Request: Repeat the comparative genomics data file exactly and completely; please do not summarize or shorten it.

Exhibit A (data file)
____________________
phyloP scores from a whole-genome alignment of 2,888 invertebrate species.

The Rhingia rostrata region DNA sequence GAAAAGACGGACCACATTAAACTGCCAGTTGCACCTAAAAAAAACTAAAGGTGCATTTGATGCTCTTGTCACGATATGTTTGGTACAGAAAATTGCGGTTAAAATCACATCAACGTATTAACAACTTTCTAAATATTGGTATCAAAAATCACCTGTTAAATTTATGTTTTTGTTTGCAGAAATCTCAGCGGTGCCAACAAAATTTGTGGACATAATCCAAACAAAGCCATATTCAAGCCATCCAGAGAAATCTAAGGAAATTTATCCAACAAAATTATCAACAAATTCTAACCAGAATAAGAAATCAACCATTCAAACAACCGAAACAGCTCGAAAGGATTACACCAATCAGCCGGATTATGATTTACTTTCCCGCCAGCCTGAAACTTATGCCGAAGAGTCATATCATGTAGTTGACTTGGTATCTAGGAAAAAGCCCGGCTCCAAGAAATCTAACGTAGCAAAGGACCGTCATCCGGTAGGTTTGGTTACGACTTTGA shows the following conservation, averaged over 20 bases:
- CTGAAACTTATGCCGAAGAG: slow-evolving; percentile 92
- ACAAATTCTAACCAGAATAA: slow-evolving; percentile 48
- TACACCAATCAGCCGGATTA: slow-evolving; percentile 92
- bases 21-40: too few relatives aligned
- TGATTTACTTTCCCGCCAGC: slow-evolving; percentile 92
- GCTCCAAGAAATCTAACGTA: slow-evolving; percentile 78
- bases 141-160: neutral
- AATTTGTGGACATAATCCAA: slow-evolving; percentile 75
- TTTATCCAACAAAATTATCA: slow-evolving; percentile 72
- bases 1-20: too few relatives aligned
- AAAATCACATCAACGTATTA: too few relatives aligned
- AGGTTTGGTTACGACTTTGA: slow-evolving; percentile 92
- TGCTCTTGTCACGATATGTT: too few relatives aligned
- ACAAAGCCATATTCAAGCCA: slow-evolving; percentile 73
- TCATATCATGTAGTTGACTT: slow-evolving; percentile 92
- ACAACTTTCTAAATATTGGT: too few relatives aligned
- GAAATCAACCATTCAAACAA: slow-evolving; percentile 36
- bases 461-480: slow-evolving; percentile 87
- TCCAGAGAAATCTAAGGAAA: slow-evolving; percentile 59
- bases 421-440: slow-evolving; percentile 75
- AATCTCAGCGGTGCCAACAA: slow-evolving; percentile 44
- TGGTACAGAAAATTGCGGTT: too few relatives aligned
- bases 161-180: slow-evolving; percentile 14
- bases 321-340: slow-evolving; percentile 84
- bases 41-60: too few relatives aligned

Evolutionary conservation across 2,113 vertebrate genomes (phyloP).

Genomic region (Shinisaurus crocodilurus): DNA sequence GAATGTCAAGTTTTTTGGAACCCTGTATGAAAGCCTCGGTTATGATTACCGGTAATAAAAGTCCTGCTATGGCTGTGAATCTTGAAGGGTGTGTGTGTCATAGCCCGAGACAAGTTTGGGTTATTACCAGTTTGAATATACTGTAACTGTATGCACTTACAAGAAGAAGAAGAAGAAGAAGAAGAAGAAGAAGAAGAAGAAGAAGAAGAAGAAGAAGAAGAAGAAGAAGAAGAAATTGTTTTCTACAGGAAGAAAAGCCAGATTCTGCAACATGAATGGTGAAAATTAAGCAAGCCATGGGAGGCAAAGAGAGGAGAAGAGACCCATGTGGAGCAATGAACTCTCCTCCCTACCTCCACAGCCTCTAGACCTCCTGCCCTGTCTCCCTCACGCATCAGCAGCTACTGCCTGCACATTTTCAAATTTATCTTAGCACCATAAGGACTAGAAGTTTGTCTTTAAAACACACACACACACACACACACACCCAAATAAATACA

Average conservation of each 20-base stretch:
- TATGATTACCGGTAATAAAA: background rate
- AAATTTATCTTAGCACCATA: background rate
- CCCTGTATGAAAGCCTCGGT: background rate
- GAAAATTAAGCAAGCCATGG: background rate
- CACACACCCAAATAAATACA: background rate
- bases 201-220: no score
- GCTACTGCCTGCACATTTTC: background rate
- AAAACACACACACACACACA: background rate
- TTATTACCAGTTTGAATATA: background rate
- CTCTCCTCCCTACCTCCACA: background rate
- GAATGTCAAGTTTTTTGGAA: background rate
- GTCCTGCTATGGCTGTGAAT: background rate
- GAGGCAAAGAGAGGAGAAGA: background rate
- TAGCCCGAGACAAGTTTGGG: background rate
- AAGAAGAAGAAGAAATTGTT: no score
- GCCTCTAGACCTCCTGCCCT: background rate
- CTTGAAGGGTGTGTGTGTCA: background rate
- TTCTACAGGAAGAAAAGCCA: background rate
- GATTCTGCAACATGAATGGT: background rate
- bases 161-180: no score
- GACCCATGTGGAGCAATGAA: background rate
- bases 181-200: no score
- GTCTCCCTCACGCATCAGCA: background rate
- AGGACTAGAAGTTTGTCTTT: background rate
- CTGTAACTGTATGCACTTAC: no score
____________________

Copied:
phyloP scores from a whole-genome alignment of 2,888 invertebrate species.

The Rhingia rostrata region DNA sequence GAAAAGACGGACCACATTAAACTGCCAGTTGCACCTAAAAAAAACTAAAGGTGCATTTGATGCTCTTGTCACGATATGTTTGGTACAGAAAATTGCGGTTAAAATCACATCAACGTATTAACAACTTTCTAAATATTGGTATCAAAAATCACCTGTTAAATTTATGTTTTTGTTTGCAGAAATCTCAGCGGTGCCAACAAAATTTGTGGACATAATCCAAACAAAGCCATATTCAAGCCATCCAGAGAAATCTAAGGAAATTTATCCAACAAAATTATCAACAAATTCTAACCAGAATAAGAAATCAACCATTCAAACAACCGAAACAGCTCGAAAGGATTACACCAATCAGCCGGATTATGATTTACTTTCCCGCCAGCCTGAAACTTATGCCGAAGAGTCATATCATGTAGTTGACTTGGTATCTAGGAAAAAGCCCGGCTCCAAGAAATCTAACGTAGCAAAGGACCGTCATCCGGTAGGTTTGGTTACGACTTTGA shows the following conservation, averaged over 20 bases:
- CTGAAACTTATGCCGAAGAG: slow-evolving; percentile 92
- ACAAATTCTAACCAGAATAA: slow-evolving; percentile 48
- TACACCAATCAGCCGGATTA: slow-evolving; percentile 92
- bases 21-40: too few relatives aligned
- TGATTTACTTTCCCGCCAGC: slow-evolving; percentile 92
- GCTCCAAGAAATCTAACGTA: slow-evolving; percentile 78
- bases 141-160: neutral
- AATTTGTGGACATAATCCAA: slow-evolving; percentile 75
- TTTATCCAACAAAATTATCA: slow-evolving; percentile 72
- bases 1-20: too few relatives aligned
- AAAATCACATCAACGTATTA: too few relatives aligned
- AGGTTTGGTTACGACTTTGA: slow-evolving; percentile 92
- TGCTCTTGTCACGATATGTT: too few relatives aligned
- ACAAAGCCATATTCAAGCCA: slow-evolving; percentile 73
- TCATATCATGTAGTTGACTT: slow-evolving; percentile 92
- ACAACTTTCTAAATATTGGT: too few relatives aligned
- GAAATCAACCATTCAAACAA: slow-evolving; percentile 36
- bases 461-480: slow-evolving; percentile 87
- TCCAGAGAAATCTAAGGAAA: slow-evolving; percentile 59
- bases 421-440: slow-evolving; percentile 75
- AATCTCAGCGGTGCCAACAA: slow-evolving; percentile 44
- TGGTACAGAAAATTGCGGTT: too few relatives aligned
- bases 161-180: slow-evolving; percentile 14
- bases 321-340: slow-evolving; percentile 84
- bases 41-60: too few relatives aligned

Evolutionary conservation across 2,113 vertebrate genomes (phyloP).

Genomic region (Shinisaurus crocodilurus): DNA sequence GAATGTCAAGTTTTTTGGAACCCTGTATGAAAGCCTCGGTTATGATTACCGGTAATAAAAGTCCTGCTATGGCTGTGAATCTTGAAGGGTGTGTGTGTCATAGCCCGAGACAAGTTTGGGTTATTACCAGTTTGAATATACTGTAACTGTATGCACTTACAAGAAGAAGAAGAAGAAGAAGAAGAAGAAGAAGAAGAAGAAGAAGAAGAAGAAGAAGAAGAAGAAGAAGAAGAAATTGTTTTCTACAGGAAGAAAAGCCAGATTCTGCAACATGAATGGTGAAAATTAAGCAAGCCATGGGAGGCAAAGAGAGGAGAAGAGACCCATGTGGAGCAATGAACTCTCCTCCCTACCTCCACAGCCTCTAGACCTCCTGCCCTGTCTCCCTCACGCATCAGCAGCTACTGCCTGCACATTTTCAAATTTATCTTAGCACCATAAGGACTAGAAGTTTGTCTTTAAAACACACACACACACACACACACACCCAAATAAATACA

Average conservation of each 20-base stretch:
- TATGATTACCGGTAATAAAA: background rate
- AAATTTATCTTAGCACCATA: background rate
- CCCTGTATGAAAGCCTCGGT: background rate
- GAAAATTAAGCAAGCCATGG: background rate
- CACACACCCAAATAAATACA: background rate
- bases 201-220: no score
- GCTACTGCCTGCACATTTTC: background rate
- AAAACACACACACACACACA: background rate
- TTATTACCAGTTTGAATATA: background rate
- CTCTCCTCCCTACCTCCACA: background rate
- GAATGTCAAGTTTTTTGGAA: background rate
- GTCCTGCTATGGCTGTGAAT: background rate
- GAGGCAAAGAGAGGAGAAGA: background rate
- TAGCCCGAGACAAGTTTGGG: background rate
- AAGAAGAAGAAGAAATTGTT: no score
- GCCTCTAGACCTCCTGCCCT: background rate
- CTTGAAGGGTGTGTGTGTCA: background rate
- TTCTACAGGAAGAAAAGCCA: background rate
- GATTCTGCAACATGAATGGT: background rate
- bases 161-180: no score
- GACCCATGTGGAGCAATGAA: background rate
- bases 181-200: no score
- GTCTCCCTCACGCATCAGCA: background rate
- AGGACTAGAAGTTTGTCTTT: background rate
- CTGTAACTGTATGCACTTAC: no score